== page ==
In sales, reselling is not usually an option unless a thing can be mass-produced, which is not a possibility in writing non-fiction articles and magazine pieces as a general rule. However, with a slight twist, most pieces that have been sold once, can be sold again, multiplying your ability to spread yourself around.
In freelance writing there are three main steps: query, sell or be rejected, and sell again.
Most freelancers however, whichever way it goes, tend to neglect that third step, and instead move on to other projects. But in conversations over the past three years I have talked to more than ten of the nation’s top freelancers and heard that the resold piece accounts for as much as half the monthly income of the most successful people in our field, as well as my own.
“I think that most freelancers forget that there is good money in reprints, almost no work to sending them out, and zero creativity investment since the real work has already been done. Also, I think they (reprints) are not as glamorous as new work, and really can’t be gloated over, and since we writers tend to be an egotistical bunch, they do not present the eminent reward in ego-growth that a new piece garners. The result is that many writers have pieces in drawers that appeared only once and instead of going out again for a trot around the block, sit there, unloved in that drawer.” one prominent freelance writer, columnist, and instructor at the Cornerstone Creative Writing workshop series, Carrie Kelley said.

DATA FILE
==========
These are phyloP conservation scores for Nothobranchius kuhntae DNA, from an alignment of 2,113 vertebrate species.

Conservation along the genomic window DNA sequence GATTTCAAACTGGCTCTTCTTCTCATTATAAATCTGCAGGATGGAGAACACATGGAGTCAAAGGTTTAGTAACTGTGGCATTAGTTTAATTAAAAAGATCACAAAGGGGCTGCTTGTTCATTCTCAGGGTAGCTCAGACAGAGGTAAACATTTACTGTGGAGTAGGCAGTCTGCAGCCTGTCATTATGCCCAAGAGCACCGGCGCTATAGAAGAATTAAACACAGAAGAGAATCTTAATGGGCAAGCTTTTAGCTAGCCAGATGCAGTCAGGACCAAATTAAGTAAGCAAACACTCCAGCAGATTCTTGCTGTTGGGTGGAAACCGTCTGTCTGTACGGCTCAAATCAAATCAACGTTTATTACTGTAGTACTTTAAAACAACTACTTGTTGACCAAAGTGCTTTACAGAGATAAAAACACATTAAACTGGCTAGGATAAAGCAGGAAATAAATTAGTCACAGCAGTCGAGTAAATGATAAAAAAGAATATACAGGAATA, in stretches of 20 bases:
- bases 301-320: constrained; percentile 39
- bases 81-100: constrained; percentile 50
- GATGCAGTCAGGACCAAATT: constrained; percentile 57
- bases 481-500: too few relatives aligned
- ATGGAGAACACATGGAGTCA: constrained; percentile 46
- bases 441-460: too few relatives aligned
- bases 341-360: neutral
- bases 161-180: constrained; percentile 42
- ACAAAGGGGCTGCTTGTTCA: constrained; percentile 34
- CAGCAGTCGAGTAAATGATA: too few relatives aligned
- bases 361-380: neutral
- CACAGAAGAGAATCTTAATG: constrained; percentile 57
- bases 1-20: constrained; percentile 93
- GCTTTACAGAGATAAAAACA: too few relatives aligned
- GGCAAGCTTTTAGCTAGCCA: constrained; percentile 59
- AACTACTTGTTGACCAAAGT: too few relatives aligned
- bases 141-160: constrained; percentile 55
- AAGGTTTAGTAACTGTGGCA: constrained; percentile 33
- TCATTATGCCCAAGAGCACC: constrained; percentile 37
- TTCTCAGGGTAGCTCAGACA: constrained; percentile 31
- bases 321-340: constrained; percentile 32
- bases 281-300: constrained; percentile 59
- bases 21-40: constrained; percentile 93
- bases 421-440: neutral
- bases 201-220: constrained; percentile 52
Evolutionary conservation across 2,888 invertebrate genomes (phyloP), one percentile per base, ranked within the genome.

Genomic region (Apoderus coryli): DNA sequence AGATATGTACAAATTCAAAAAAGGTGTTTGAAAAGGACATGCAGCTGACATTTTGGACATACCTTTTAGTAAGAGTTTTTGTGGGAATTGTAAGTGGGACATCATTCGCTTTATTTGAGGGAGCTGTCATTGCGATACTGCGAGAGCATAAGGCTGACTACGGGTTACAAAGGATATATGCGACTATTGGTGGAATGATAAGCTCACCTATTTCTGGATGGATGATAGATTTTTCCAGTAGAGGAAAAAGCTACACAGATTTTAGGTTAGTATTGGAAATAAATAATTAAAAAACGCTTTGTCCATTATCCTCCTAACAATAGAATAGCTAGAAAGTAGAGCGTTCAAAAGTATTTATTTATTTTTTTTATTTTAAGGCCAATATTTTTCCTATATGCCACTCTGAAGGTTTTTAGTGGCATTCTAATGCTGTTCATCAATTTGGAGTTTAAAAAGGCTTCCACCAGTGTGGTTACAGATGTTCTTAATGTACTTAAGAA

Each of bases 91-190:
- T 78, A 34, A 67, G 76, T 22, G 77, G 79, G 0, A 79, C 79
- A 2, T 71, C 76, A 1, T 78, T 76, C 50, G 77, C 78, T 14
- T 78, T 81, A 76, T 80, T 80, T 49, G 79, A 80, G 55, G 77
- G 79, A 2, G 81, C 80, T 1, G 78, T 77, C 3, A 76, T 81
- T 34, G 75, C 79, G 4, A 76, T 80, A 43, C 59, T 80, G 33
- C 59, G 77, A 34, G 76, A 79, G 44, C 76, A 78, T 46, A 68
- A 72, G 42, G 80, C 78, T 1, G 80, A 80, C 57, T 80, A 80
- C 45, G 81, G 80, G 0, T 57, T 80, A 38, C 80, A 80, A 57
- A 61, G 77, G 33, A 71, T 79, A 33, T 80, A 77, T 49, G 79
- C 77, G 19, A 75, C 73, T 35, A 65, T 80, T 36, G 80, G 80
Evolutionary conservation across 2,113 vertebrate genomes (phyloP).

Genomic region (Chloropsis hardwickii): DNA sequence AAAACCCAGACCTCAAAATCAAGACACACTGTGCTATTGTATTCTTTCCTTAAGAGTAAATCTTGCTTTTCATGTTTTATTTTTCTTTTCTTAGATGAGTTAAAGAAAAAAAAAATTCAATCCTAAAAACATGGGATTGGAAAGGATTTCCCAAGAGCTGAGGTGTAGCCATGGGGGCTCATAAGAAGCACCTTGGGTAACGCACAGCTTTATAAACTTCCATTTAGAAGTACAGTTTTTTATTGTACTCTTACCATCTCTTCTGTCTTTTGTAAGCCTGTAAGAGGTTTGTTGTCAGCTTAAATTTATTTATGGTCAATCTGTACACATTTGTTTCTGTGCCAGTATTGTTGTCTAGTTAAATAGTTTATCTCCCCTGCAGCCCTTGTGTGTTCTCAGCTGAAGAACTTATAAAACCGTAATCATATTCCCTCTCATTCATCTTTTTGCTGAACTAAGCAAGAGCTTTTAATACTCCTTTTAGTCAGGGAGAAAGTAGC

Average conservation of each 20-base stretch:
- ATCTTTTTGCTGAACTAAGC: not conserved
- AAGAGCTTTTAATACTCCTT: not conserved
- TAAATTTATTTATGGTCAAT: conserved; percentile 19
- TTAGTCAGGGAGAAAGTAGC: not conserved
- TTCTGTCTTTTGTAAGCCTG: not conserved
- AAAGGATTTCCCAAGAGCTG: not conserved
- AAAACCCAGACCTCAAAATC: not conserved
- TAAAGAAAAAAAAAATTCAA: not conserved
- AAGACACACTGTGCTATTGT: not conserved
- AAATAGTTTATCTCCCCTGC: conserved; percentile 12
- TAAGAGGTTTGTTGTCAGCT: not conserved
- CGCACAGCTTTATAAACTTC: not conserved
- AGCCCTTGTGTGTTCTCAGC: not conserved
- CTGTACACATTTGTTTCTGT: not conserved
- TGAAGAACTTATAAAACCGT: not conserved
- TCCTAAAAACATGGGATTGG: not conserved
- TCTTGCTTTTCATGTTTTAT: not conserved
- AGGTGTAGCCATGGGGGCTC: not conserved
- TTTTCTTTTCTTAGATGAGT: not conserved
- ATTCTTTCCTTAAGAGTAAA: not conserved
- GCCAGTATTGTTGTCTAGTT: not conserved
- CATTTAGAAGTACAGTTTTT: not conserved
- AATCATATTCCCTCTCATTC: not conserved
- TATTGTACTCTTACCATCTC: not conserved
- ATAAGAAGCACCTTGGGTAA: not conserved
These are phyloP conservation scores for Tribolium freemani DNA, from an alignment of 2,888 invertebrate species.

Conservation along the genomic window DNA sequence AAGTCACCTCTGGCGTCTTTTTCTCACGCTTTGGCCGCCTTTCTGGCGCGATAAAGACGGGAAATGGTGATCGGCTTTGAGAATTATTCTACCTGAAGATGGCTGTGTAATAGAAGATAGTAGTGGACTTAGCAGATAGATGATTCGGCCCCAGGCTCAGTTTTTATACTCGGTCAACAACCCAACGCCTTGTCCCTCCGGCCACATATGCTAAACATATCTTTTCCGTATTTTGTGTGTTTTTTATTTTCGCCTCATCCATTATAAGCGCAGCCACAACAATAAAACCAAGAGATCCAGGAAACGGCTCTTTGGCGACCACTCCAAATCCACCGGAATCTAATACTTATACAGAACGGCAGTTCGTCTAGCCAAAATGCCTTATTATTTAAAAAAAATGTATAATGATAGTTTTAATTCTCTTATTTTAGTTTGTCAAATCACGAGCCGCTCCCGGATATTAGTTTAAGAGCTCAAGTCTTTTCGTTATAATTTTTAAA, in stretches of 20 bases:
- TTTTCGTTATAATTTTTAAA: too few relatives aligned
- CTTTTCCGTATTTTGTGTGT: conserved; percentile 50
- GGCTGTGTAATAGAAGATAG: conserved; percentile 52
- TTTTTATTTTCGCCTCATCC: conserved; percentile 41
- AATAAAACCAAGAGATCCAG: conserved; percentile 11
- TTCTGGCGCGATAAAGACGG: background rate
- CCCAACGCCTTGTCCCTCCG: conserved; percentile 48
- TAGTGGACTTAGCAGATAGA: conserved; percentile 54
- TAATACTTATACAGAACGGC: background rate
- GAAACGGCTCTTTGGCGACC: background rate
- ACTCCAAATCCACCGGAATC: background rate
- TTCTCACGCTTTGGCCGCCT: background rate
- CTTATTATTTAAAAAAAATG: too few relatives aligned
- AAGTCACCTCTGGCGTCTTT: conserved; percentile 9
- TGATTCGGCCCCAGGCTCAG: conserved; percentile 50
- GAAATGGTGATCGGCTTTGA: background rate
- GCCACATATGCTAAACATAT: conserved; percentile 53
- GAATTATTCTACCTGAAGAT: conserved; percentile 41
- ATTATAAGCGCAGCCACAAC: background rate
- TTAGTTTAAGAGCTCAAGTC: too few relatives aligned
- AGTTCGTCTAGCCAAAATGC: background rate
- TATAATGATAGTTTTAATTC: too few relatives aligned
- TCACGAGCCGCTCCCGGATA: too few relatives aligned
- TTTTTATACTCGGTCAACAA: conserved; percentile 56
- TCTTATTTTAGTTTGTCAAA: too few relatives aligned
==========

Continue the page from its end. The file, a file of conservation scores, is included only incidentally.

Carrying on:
“Many writers, especially new writers, don’t realize that they can sell reprints and/or rewriters. I’ve learned over 30 plus years of writing never to throw anything out